The Darkest Minds is the first book in this series, so not all of the characters are well developed. You learn the most about Ruby, who is the main character and narrator, and most of the more minor characters don’t get much more than a name and a color, if they even get that much. With Liam and Chubs we learn that their parents attempted to hide them from the government before they were eventually caught, and we also learn about Liam’s brother and his history with the Children’s League. Zu is the one we learn the least about since her character is voluntarily mute for the time being, due to the torture and experimentation she received at the camp she, Liam, and Chubs were at before they escaped.

Released in the midst of the YA dystopian craze a few years ago, The Darkest Minds holds up okay. Most of these books have similar plots, which a small group of special-in-their-own-ways teens accidentally stumbling on a governmental conspiracy and then leading the charge to topple said corrupt government, and in the realm of these books, this looks to be one of the better ones. I haven’t read/started the remaining books in the series (there are two more in the series proper, with a collection of short stories and a post-series follow up novel as well). The biggest issue I had with the book was the was oversimplification of the powers the kids developed. It would have been interesting, at least in my opinion, to see slight variations on the categories, but it’s understandable that she would want to keep things easy to manage.

If you like dystopian YA, or just want an easy fantasy novel to read, then you’ll probably like this one. The characters are, for the most part, likeable, and the story is easy to follow without spoonfeeding information to you. Some bits of plot stumble on longer than they should, but that can be said about nearly every book written. It also seems like something that could possibly happen, given how little we actually know about how the brain works.

Check your local library or bookstore for availability, or purchase through any on-line book retailer.

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47 Meters Down

47MetersDown

47 Meters Down

Directed By: Johannes Roberts
Starring: Many Moore, Claire Holt, Chris Johnson, Yani Gellman, Santiago Segura, Matthew Modine
Rated: PG-13
Grade: C+

While on vacation in Mexico, sisters Lisa and Kate decide to go cage diving with a pair of handsome strangers. After watching the guys dive go off without a hitch, the girls enter the cage and prepare to view sharks up close. As they watch the sharks, however, one of the sharks grabs the cage and snaps the cable tethering them to the boats. After they land on the ocean floor, they race against time to get rescued by the people in the boat before their air runs out, or they get eaten by one of the sharks that’s still circling the area.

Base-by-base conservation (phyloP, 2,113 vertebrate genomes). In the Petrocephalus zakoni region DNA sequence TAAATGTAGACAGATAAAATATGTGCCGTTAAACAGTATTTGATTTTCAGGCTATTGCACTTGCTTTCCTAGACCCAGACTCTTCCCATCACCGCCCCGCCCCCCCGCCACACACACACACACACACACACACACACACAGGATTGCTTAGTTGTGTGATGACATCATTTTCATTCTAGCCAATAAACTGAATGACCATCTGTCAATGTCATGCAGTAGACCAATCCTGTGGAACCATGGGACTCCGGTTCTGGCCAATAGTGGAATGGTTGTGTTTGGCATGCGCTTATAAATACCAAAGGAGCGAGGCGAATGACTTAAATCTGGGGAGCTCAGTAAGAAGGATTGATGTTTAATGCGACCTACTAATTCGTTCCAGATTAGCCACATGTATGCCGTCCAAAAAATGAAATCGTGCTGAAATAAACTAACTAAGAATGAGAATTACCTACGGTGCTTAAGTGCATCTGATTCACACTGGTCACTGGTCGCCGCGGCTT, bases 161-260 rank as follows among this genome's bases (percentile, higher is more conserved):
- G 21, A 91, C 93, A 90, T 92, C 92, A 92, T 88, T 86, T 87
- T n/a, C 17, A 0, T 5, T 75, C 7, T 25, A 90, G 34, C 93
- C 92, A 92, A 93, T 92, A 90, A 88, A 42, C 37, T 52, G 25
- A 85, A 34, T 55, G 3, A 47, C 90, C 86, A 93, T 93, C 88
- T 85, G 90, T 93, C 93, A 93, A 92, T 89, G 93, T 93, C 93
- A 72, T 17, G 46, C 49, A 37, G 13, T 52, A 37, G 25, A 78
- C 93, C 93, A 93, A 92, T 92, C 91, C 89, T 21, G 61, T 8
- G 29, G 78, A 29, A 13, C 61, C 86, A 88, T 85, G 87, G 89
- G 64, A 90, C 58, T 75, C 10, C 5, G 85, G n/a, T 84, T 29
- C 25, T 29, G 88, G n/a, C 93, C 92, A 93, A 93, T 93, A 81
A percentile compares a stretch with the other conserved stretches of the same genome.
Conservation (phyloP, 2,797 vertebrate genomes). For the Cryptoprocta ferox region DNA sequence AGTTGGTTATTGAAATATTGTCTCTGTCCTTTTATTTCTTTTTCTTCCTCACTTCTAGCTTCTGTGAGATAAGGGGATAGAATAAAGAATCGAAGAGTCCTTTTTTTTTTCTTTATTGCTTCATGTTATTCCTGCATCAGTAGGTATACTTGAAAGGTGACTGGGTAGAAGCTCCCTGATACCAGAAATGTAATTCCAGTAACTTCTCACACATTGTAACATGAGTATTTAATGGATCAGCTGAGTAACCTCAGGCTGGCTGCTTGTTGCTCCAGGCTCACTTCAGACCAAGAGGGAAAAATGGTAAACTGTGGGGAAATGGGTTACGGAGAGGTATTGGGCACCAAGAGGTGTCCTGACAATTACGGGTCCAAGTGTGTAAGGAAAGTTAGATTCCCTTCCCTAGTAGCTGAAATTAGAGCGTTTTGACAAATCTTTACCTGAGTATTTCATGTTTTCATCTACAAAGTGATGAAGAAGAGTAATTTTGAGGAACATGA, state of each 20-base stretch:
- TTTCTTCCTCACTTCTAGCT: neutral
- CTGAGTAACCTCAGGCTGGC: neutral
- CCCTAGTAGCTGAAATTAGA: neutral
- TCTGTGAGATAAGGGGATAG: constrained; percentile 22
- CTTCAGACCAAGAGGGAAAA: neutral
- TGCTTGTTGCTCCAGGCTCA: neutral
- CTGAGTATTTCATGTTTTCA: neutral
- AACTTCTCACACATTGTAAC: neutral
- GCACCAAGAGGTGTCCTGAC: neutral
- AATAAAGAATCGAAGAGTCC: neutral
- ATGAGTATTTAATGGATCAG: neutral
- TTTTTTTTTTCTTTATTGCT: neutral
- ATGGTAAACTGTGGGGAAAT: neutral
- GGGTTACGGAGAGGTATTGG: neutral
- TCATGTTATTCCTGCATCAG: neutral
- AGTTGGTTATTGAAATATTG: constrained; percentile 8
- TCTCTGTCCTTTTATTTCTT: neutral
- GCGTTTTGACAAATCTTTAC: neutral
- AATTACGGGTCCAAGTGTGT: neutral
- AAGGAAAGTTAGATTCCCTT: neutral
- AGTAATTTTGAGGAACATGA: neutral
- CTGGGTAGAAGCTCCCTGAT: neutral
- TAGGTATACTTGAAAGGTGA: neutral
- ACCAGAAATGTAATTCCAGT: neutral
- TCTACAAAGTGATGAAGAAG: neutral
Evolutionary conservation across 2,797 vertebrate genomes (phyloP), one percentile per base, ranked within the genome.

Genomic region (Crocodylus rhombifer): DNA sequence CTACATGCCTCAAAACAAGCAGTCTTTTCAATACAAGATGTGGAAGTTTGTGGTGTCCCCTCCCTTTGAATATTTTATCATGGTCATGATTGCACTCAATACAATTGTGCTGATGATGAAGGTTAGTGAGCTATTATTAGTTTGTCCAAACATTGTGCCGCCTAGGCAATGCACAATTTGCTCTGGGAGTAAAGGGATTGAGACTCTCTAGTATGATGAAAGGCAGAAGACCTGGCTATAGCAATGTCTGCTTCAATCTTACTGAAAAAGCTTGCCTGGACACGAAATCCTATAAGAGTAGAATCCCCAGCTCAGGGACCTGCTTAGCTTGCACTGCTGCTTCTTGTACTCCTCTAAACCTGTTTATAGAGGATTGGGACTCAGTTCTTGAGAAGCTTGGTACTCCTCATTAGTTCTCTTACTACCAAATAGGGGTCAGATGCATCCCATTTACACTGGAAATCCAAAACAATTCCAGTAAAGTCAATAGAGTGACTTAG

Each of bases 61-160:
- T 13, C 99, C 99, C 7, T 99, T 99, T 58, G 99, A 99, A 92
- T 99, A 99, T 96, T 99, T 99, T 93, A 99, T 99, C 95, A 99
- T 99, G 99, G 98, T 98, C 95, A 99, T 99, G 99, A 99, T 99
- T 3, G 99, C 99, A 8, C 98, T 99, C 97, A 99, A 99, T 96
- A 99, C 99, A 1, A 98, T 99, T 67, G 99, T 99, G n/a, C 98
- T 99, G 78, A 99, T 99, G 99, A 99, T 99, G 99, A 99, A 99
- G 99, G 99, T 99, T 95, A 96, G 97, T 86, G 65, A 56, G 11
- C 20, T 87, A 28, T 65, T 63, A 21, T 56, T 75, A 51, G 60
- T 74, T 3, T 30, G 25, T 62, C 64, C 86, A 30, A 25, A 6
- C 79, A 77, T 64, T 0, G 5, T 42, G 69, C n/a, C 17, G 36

As far as ticking-clock movies go, I’ve definitely seen better. Despite the fact that the main characters are literally stranded at the bottom of the ocean and surrounded by sharks, the sense of urgency needed for a film like this doesn’t really start until more than halfway through. And, although they give it their best efforts, Mandy Moore and Claire Holt don’t seem to quite give off a sisterly vibe, and seem come off more as somewhat close friends. There are also a few questionable character choices, but those are more forgivable as they tend to be typical of pretty much every movie ever made.

The special effects are okay. Much of the movie was filmed underwater, with depth added into the background. Despite advances in digital rendering, liquids and living beings remain a couple of the things that are notoriously difficult to render, and from what I can tell, the sharks were also digitally added in most scenes, though they’re rarely close enough for a long enough period of time to scrutinize every detail. There’s also a scene near the end where blood is shown to be floating off a character’s hand, which doesn’t look very real, but in that circumstance, it’s a bit forgivable, as that character isn’t in their right mind at the time.

This movie wobbled between being a theatrical release and going straight to video, but with the recent rise of popularity for shark-related movies, they decided to go with theatrical. Unfortunately, that wobble resulted in choppy dialogue and a slightly abrupt ending. While the movie itself is mildly entertaining, it’s probably not something that people would be itching to spend tones of money on. I would also definitely not recommend it to anyone who has fears of the ocean/drowning, sharks, or tight spaces, since that’s what most of the movie is comprised of.

47 Meters Down is available free to stream from Netflix, and it can be rented from Redbox or Netflix home delivery service, or purchased from a participating store or on-line retailer.